Here’s an excerpt from the “podcast” in Bleeder, book #3 in the “Behind the Mic Mysteries.” It’s a campy story about a group of Red Hatters, a dead gallery owner, a missing painter and a lot of suspects:
Art of the Steal podcast, Episode 1
“Is everyone here?”
An enormous red feather plume dips up and down from the spectacular hat of a white-haired woman holding a clipboard. She peers over a sea of Red Hatters, older women touting glittery, feathery and otherwise heavily decorated, ruby-colored headwear of all shapes and sizes. They gather outside Art on The Square, a contemporary gallery and working studio spaces for artists in the historic downtown section of Evergreen, California, a small mountain town bustling with tourists during the summer.
“Elizabeth said she would be late,” offers a prim lady wearing a tiny scarlet pill box hat with a veil.
“Thank you, Margie.” The feather plume takes another dive as Pearl Heuser’s head looks down again to her checklist. A stout woman with an ample bosom, she circles a name on the paper she is holding. “Then I believe all are present and accounted for. Shall we begin our gallery experience?”
She opens the heavy glass door, which emits a brief electronic beep, and holds it as the others file in, nodding and smiling and murmuring pleasantries. When all the women are inside, Pearl enters, glancing around as if in search of something or someone.
“Ladies, I’m sure the proprietor, Paolo Romano, will explain more in detail, but this is considered a contemporary art gallery, or art of today, according to Wikipedia.” She flips a sheet held on her arm and reads. “It’s produced by artists who are living in the twenty-first century. Contemporary art provides an opportunity to reflect on modern society and the issues to ourselves, and the world around us.”
The group is surrounded by various artworks hung on the walls, sculptures on pedestals and jewelry in glass cases. Individual white lights from a ceiling grid focus on the art, illuminating the mostly bright, bold colors. Soft classical music plays from discreet speakers.
Pearl glances at her wristwatch and frowns. “Let me find Mr. Romano. You may begin looking around.”
Her sensible low-heeled shoes echo on the concrete floor as Pearl strides toward the back of the gallery, where the owner’s office is. “Paolo? We’re here.”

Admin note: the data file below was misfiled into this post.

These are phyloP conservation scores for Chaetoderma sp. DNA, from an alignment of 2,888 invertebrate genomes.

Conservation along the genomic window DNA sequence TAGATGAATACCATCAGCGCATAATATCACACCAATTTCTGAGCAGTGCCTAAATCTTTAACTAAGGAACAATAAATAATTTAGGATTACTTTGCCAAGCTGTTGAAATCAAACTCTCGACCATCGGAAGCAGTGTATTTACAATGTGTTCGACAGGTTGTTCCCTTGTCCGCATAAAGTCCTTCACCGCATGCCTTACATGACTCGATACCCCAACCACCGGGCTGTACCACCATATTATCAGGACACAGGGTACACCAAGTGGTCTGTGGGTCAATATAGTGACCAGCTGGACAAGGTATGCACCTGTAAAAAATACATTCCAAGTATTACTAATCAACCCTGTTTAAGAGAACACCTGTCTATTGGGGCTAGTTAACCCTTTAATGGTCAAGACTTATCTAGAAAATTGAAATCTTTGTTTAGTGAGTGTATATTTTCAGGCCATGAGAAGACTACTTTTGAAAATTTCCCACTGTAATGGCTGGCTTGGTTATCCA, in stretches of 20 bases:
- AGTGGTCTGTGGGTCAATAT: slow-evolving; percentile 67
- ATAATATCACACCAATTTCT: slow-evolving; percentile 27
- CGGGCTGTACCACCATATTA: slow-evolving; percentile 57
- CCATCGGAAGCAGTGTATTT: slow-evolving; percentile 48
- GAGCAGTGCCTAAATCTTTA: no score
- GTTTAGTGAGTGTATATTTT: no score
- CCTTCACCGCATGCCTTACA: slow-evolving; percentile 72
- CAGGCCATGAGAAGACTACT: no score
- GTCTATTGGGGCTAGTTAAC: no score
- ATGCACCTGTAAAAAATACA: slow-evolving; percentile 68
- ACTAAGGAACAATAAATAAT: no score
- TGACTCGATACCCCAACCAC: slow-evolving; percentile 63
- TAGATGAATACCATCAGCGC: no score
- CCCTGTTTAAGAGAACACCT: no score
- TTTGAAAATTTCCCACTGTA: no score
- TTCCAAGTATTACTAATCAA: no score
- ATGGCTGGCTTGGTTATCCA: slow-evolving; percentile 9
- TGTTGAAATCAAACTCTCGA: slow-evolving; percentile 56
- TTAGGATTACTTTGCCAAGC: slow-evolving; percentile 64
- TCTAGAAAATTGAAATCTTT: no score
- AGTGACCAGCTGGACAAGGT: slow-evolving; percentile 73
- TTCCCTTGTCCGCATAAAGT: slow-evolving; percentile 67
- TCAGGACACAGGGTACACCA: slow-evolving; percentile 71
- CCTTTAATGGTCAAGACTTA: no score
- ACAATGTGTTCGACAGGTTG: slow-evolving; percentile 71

Low whispers of appreciation, surprise and even an occasional “tsk” of disgust emit from the group as they begin to look at the art.
“What is that supposed to be?” asks one woman, nudging the lady next to her, and pointing to an abstract painting in wild shades of orange, pink and yellow. Her furrowed brow and turned down lips indicate it’s not her style.
“Well, it certainly wouldn’t go in my living r—” The woman is interrupted by a scream.
All the red hats turn toward the sound of Pearl’s anguished utterance. Pearl runs into the gallery from a door marked “Personnel Only,” her hat askew, the long feather covering her face like a stripe of blood. “Call the police!” she shouts. “I think he’s dead!”
(To be continued!)
Meanwhile, here’s a scene from the studio recording session for the “Fade Out” audio book … complete with professional actors and sound effects! Now available through Amazon or Audible at https://tinyurl.com/FadeOutAudioBook
Here’s another excerpt from the murder mystery podcast in “Dead Air,” book #2 in the continuing Behind the Mic Mysteries. It’s a take-off of the 1940s “film noir” days with a “gumshoe,” or private investigator and a “dame,” or woman, complete with a glossary at the end. Only in my story, the dame is the private eye, and a gentleman needs her help. This is Episode #2:
The gent’s got sweat drippin’ down his forehead, nervous as a losing bookie at the track. He throws back the hooch and finally spills.
“Ain’t it always about a woman? But I wouldn’t figure a good-lookin’ cat like you would have lady troubles.”
“Actually, it’s my wife.”
“Now we’re gettin’ somewhere. So, she’s stepping out? Fooling around?”
“No, it’s about my wife.”
“Oh, so you want me to find somethin’ on her so’s you can get a divorce?”
“No, really it’s about me.”
“You’re the one messin’ around? Spending time in a flophouse?”
“No, no. I think someone’s trying to kill me.”
The glass in my paw drops, shattering on the wood floor into a million pieces.
Other Short Stories Available
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